Core areas and measures

Major nature conservation project Kellerwald

The large-scale nature conservation project Kellerwald Region is divided into four core areas with different focuses.

Steep slopes north of the Edersee

central area

The core area “steep slopes north of the Edersee” is characterized by the last remnants of real virgin forests. The steep slopes, which are difficult to access, are characterized by a mosaic of oak, beech and hornbeam dry forests, hardwood log and ravine forests as well as rocky and rubble plains and log heaps. Biotopes of national importance (value level 20) are located on over 209% (5 ha) of the area. Jungle relict species such as the hermit (Osmoderma eremita) or the violet-blue root-neck beetle (Limoniscus violaceus) were able to survive here and are representative of many other xylobiont beetle species. A botanical treasure of the rocky meadows is the rare Pentecost carnation.


In order to improve and preserve habitats, large-scale process protection was implemented as a practical model for “networking and optimization of virgin forest sites” in the large-scale nature conservation project in collaboration with the large forest owners and the Vöhl Forestry Office. In the predominantly forest-dominated complex of measures, the focus of the work carried out was on process protection and the restoration of near-natural forest complexes and special locations such as rocky areas. Non-native conifers were removed using complex special technology, partly due to the steep terrain, and forest stands were developed according to the potential natural vegetation.

The development and promotion of extensive grassland management of lean grassland biotopes on base-rich sites played an important role, particularly in the open land measure complexes, but also in measure complexes with a proportion of open land. The focus of the work here was on bush removal measures and agreements with managers.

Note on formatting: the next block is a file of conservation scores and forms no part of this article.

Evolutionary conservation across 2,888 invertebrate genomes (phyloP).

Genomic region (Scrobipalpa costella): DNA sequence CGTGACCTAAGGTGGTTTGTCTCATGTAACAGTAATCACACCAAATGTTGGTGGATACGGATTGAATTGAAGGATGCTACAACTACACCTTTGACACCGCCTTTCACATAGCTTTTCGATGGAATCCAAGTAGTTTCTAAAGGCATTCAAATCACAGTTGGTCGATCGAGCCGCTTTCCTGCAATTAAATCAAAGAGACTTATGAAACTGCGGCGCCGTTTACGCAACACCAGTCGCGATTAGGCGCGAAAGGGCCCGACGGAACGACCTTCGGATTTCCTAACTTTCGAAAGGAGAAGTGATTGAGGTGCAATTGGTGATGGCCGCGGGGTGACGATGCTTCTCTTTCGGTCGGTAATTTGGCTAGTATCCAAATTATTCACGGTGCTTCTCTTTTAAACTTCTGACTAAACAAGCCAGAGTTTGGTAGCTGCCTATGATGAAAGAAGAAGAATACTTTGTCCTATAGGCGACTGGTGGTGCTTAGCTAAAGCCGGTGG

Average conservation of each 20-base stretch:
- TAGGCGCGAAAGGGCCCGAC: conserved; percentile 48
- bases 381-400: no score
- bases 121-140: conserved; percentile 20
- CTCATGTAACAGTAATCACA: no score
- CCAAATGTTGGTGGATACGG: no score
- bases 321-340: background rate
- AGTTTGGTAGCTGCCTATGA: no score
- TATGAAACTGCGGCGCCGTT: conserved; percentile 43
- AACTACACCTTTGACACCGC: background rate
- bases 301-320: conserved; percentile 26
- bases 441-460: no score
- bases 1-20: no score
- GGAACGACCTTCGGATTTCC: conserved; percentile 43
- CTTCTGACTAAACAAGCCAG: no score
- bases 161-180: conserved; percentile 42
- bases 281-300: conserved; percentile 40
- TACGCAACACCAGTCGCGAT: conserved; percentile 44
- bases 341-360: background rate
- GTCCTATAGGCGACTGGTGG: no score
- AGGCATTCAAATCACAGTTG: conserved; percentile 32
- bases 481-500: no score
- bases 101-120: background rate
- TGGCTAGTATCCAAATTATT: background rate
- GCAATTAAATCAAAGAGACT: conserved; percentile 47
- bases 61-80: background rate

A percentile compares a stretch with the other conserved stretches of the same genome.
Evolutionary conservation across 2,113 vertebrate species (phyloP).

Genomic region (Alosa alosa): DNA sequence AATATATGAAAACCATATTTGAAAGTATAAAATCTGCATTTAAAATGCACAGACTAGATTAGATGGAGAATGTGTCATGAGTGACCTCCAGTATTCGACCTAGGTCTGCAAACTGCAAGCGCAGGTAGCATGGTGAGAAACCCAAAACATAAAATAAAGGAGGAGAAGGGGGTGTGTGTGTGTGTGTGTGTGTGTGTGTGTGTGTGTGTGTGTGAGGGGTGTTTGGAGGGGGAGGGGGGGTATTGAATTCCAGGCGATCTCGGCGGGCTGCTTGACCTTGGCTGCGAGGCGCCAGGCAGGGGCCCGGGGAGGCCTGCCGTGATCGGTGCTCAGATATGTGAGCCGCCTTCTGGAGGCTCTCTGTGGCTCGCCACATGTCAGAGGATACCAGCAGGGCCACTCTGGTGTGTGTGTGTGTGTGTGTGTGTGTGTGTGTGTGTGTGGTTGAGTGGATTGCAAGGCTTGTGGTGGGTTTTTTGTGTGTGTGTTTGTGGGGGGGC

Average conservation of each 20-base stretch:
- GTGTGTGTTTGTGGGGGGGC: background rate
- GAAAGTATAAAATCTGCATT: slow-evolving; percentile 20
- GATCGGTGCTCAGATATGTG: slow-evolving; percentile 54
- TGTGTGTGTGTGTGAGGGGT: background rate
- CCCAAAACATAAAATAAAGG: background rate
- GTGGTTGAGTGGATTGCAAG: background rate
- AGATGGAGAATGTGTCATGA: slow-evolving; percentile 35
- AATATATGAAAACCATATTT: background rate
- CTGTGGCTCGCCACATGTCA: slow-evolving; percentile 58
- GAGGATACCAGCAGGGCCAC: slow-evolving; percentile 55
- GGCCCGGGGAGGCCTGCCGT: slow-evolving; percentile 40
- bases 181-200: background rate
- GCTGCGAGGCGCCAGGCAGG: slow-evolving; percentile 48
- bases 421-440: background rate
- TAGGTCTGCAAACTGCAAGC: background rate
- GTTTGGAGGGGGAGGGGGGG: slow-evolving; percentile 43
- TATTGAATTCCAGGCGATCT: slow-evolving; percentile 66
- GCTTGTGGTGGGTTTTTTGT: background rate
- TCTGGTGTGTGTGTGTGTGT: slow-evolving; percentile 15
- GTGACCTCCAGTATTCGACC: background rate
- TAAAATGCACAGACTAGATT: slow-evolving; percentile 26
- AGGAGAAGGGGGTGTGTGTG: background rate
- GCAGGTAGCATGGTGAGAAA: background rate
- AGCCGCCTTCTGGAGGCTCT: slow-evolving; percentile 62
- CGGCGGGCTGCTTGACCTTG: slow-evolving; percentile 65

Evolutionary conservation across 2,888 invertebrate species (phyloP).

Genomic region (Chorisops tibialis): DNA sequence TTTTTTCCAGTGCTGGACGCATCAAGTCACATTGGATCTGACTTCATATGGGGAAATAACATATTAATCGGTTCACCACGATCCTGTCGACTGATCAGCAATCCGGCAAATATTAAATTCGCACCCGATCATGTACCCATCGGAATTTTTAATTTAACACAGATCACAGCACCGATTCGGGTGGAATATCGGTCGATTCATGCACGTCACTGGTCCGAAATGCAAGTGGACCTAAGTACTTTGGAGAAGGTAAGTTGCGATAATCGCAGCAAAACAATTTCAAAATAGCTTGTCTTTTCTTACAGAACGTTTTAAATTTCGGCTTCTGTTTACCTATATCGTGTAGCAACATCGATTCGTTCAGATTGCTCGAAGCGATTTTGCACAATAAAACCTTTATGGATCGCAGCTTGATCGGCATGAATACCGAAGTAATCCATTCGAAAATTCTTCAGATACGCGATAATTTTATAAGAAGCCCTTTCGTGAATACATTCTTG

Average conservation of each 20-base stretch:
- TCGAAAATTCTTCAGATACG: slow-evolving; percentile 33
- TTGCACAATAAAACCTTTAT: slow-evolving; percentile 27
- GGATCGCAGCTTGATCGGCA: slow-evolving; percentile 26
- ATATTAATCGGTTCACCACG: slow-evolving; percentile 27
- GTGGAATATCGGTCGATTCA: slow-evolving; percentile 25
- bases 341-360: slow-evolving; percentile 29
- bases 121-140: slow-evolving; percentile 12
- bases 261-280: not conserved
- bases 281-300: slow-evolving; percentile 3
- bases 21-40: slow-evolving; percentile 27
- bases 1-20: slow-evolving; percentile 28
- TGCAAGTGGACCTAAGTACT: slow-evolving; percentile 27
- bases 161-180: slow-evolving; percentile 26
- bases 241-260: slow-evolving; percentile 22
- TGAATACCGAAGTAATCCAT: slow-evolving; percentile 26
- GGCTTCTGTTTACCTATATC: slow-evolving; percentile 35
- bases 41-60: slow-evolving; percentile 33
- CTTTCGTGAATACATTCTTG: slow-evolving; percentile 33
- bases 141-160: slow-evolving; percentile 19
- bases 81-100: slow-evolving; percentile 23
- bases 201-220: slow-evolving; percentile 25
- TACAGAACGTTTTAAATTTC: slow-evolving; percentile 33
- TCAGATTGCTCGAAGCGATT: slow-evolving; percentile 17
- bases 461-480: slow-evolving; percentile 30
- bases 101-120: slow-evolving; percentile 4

In autumn 2020, the entire core area was declared part of the National Park Kellerwald-Edersee expelled.

National Park Kellerwald-Edersee

central area

Covering an area of ​​7.688 hectares, the national park protects one of the last large, natural beech forest stands in Central Europe. In addition to the acidic beech forests, dry, warm extreme locations, rocks and log heaps can be found here and there. The award in 2011 by UNESCO as a world natural heritage site "Primeval Beech Forests of the Carpathians and Old Beech Forests of Germany" for parts of the national park, the high proportion of old and dead wood and the large uncut area further emphasize the importance of the area.

At the beginning of the implementation phase of the large-scale nature conservation project, extensive water ecological measures were carried out in the core area “Kellerwald-Edersee National Park”. The focus was on hydromorphological measures to improve the permeability of the low mountain streams Banfe, Keßbach and Heimbach. Dams and pipes were removed and fords and wooden bridges were created instead, and adjacent floodplains were modeled or watered. By improving the continuity of rivers, the networking function of rivers as linear landscape elements increases. As valuable species listed in Annex II of the Habitats Directive, the stream lamprey and bullhead in particular benefit from the measures.

Furthermore, the planned measures to promote the Whitsun rock meadows (national species of responsibility) and dry forests (hawkweed-sessile oak forest) were fully implemented in the measures area “Ptecostal rock meadows on Bloßenberg” and are being expanded to neighboring areas by the national park. Special technology was sometimes used to remove the planted or naturally flown conifers and the trees were gently removed from the steep slopes using a helicopter.

For the area of ​​measures at “Fahrentriesch”, an open area complex interspersed with historic hate trees, in combination with the Altenlotheimer Heiden in the border area, the implementation of the development measures (exemption/bush removal, clearing of pests and grazing) was partly implemented with volunteer supporters, while the Financing and planning of the measures was guaranteed via the NGP.

Overall, the planned measures in the national park were almost completely implemented. The expansion and regeneration of the Triescher was complemented by a Hessian arnica species protection project.

Frankenau and Wesetal

central area

The core area “Frankenau and Wesetal” differs significantly from the other three core areas with its large proportion of open land.